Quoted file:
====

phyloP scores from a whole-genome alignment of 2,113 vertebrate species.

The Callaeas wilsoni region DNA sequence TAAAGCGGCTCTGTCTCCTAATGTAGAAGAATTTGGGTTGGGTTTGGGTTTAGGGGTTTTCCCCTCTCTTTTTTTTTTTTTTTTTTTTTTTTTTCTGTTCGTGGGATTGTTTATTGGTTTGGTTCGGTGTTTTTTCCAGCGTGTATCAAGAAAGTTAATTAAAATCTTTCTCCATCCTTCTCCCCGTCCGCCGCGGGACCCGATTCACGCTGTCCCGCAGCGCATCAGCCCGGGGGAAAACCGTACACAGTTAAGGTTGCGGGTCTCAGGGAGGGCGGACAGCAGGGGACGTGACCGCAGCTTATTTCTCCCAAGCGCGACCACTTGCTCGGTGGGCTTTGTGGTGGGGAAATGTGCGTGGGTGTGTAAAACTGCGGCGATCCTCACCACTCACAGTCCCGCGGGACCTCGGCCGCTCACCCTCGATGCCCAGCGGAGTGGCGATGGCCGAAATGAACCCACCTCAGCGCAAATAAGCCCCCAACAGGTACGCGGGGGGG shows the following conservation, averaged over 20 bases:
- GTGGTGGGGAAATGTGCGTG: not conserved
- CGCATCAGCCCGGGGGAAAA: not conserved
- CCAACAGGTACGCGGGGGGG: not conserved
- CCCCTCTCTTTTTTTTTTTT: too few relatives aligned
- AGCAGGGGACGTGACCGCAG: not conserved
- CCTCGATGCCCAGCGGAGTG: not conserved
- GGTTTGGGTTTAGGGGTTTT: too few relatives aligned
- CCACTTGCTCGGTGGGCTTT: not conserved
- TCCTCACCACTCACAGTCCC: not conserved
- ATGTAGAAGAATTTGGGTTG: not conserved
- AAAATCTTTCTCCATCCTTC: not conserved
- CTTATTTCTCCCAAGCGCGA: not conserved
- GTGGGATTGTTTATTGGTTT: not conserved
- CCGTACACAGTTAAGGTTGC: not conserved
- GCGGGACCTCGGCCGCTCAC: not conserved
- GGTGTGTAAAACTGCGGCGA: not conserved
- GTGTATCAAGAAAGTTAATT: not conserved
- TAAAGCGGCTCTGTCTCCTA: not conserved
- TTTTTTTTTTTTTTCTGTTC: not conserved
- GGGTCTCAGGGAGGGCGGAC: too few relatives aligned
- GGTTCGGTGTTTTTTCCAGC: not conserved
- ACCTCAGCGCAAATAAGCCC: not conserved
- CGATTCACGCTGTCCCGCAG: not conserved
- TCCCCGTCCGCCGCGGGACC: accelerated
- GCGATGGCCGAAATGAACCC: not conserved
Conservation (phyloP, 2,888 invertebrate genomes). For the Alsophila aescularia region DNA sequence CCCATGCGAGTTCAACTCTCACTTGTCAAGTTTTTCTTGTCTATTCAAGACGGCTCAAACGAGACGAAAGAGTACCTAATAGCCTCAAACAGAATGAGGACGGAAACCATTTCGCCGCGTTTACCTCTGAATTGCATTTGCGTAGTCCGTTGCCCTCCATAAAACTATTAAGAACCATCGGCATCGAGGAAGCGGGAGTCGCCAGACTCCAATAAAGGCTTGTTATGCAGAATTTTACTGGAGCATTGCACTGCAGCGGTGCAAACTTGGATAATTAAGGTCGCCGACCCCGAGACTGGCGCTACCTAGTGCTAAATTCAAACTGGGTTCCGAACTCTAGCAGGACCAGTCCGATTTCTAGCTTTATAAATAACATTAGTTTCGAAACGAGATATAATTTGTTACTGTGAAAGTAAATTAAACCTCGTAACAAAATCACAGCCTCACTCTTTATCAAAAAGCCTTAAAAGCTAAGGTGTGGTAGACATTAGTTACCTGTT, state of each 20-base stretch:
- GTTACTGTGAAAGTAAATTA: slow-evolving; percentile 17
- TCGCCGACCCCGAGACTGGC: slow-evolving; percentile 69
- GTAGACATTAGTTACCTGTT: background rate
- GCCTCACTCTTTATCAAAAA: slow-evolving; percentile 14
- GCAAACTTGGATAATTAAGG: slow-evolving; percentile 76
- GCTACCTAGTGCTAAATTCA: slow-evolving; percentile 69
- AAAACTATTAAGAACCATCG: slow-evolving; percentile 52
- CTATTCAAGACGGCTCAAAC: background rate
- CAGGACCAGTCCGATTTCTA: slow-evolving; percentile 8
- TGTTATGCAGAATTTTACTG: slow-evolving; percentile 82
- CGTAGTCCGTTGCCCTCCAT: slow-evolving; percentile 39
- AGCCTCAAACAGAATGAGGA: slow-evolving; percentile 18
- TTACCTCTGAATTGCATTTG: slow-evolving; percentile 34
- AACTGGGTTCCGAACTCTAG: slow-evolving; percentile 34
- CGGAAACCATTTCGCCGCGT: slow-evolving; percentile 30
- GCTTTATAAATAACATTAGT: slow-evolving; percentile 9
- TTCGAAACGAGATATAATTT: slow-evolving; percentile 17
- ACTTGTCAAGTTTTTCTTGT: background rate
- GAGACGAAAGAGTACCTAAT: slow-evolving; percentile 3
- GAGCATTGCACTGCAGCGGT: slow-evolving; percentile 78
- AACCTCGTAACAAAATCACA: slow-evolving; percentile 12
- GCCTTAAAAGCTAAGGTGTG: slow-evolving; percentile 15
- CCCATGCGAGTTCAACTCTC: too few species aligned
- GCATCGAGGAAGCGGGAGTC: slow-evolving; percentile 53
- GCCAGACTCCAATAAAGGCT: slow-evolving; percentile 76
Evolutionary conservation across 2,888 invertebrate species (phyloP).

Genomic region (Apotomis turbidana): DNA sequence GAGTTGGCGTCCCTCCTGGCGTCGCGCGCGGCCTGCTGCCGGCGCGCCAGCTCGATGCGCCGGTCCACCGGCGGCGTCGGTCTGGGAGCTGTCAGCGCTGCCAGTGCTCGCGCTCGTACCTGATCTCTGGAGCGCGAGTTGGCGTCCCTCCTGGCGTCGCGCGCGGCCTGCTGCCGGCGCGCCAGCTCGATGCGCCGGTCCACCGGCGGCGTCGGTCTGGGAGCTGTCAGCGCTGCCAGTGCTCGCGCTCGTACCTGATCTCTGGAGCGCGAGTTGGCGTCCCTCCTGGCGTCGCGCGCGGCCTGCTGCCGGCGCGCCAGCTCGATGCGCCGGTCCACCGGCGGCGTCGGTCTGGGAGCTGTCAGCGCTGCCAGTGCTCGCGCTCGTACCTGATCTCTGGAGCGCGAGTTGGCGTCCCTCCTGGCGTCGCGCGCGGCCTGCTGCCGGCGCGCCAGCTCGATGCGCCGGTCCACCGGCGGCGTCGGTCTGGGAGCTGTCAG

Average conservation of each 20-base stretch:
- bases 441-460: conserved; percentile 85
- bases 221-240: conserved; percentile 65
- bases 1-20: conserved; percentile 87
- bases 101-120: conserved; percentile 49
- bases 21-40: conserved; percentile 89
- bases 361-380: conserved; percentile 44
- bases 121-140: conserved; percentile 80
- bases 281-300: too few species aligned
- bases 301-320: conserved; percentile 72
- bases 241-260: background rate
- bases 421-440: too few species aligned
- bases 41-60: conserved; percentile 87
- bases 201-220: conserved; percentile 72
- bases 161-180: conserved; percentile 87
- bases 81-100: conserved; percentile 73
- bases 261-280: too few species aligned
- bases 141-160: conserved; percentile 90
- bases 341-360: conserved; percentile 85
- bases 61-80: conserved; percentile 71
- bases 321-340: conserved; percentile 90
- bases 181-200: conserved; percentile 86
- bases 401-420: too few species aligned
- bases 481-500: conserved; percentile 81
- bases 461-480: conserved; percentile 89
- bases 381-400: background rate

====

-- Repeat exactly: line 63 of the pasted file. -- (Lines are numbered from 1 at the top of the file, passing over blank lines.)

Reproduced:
- bases 121-140: conserved; percentile 80